Province says student sexuality alliance meetings will be held virtually amid COVID-19 pandemic

Province says student sexuality alliance meetings will be held virtually amid COVID-19 pandemic

There will be more virtual opportunities for LGBTQ2S+ students, who may be feeling vulnerable and disconnected from their peers and schools, to connect with each other during the COVID-19 pandemic.

According to a press release issued by the province, for the first time in B.C., Gay-Straight or Gender and Sexuality Alliance meetings will be held virtually rather than in person.

GSAs are student-run and student-led, however, they require an educator to sponsor them. Since sponsors do not always have member students in their classes, and many kids go by preferred names, it has been a challenge to get the message out that GSAs can now meet virtually, according to the province.

Virtual GSAs can serve as a supportive forum for students to share information, or discuss LGBTQ2S+ issues, movies or books, and activities like playing networked video games or creating stuck-at-home music playlists, the province adds.

“I have heard heartbreaking stories about the challenges that many people in the LGBTQ2S+ community face, and for many, those feelings of isolation, loneliness and depression may be amplified by the COVID-19 pandemic. These virtual meet-ups are absolutely vital so LGBTQ2S+ students can connect with their peers when they need it most. It’s these important connections that inspire us, lift us up and will help us all get through this uncertain time,” said Judy Darcy, minister of mental health and addictions, in a press release.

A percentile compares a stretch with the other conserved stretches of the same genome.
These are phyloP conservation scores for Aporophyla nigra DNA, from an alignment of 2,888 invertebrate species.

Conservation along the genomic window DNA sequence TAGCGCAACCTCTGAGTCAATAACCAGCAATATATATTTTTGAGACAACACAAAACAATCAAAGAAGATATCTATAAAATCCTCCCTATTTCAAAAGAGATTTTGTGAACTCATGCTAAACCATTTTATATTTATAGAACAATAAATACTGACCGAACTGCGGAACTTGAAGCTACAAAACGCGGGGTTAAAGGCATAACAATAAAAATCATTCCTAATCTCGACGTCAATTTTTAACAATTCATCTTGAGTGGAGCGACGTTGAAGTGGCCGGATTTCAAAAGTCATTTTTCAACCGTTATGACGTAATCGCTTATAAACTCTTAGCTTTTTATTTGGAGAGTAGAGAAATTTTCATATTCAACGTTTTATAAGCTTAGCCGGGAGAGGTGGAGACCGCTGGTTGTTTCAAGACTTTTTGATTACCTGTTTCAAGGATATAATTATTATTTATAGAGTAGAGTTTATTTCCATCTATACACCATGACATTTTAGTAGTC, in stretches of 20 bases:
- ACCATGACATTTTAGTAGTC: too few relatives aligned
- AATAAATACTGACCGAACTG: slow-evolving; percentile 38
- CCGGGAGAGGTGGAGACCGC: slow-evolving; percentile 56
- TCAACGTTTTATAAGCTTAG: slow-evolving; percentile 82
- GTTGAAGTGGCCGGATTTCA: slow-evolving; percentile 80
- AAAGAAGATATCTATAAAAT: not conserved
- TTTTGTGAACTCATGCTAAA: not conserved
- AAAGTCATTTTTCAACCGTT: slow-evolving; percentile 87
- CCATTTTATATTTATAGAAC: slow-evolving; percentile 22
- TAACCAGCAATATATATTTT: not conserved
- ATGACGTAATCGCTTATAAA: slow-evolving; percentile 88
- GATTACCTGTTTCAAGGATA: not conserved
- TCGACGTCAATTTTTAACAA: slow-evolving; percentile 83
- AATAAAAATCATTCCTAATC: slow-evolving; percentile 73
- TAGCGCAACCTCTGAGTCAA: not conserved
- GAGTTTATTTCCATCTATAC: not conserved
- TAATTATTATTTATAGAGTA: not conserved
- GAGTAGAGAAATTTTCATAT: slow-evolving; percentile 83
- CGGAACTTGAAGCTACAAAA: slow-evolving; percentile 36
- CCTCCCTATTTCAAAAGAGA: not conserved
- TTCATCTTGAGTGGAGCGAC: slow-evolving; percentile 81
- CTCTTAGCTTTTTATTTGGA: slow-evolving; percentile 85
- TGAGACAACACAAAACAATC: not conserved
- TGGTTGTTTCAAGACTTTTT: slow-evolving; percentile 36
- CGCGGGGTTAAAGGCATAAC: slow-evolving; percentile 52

The province also points to a Population Health Journal study of B.C. students which showed that when a GSA group has been in a school for three years or more, there are lower rates of suicidal thoughts in both gay and straight kids.

“We know that LGBTQ2S+ kids report higher rates of feeling isolated and for some students, their school community was the only place where they could be their authentic selves,” added Rob Fleming, minister of education in a press release.

The province says educators from 40 school districts, 14 independent schools and two First Nations recently took part in an ARC Foundation webinar, which taught them how to identify ways to protect students’ privacy and safety while holding virtual GSA meet-ups.

“As a GSA teacher sponsor, I’ve had supportive parents reach out to me who are concerned for their kids during this time. I wish all parents were like this, as these connections are even more important for students who don’t have the support at home. The work that ARC is doing, and the facilitation that is happening with GSA leaders right now, is so important as we work together to support our students,” said Kir Tancon, GSA teacher sponsor in the Comox Valley, in the press release.

The province also says a free, virtual WE Well-being program was launched on April 17 for grades K-12 in English and French. The program special emphasis on social-emotional learning and resiliency.

Additionally, the province says the new EASE (Everyday Anxiety Strategies for Educators) home program is available to parents and caregivers. It provides them with tips and strategies to create calming routines, help kids talk about difficult emotions and manage their anxiety.

For more information about virtual GSAs, visit


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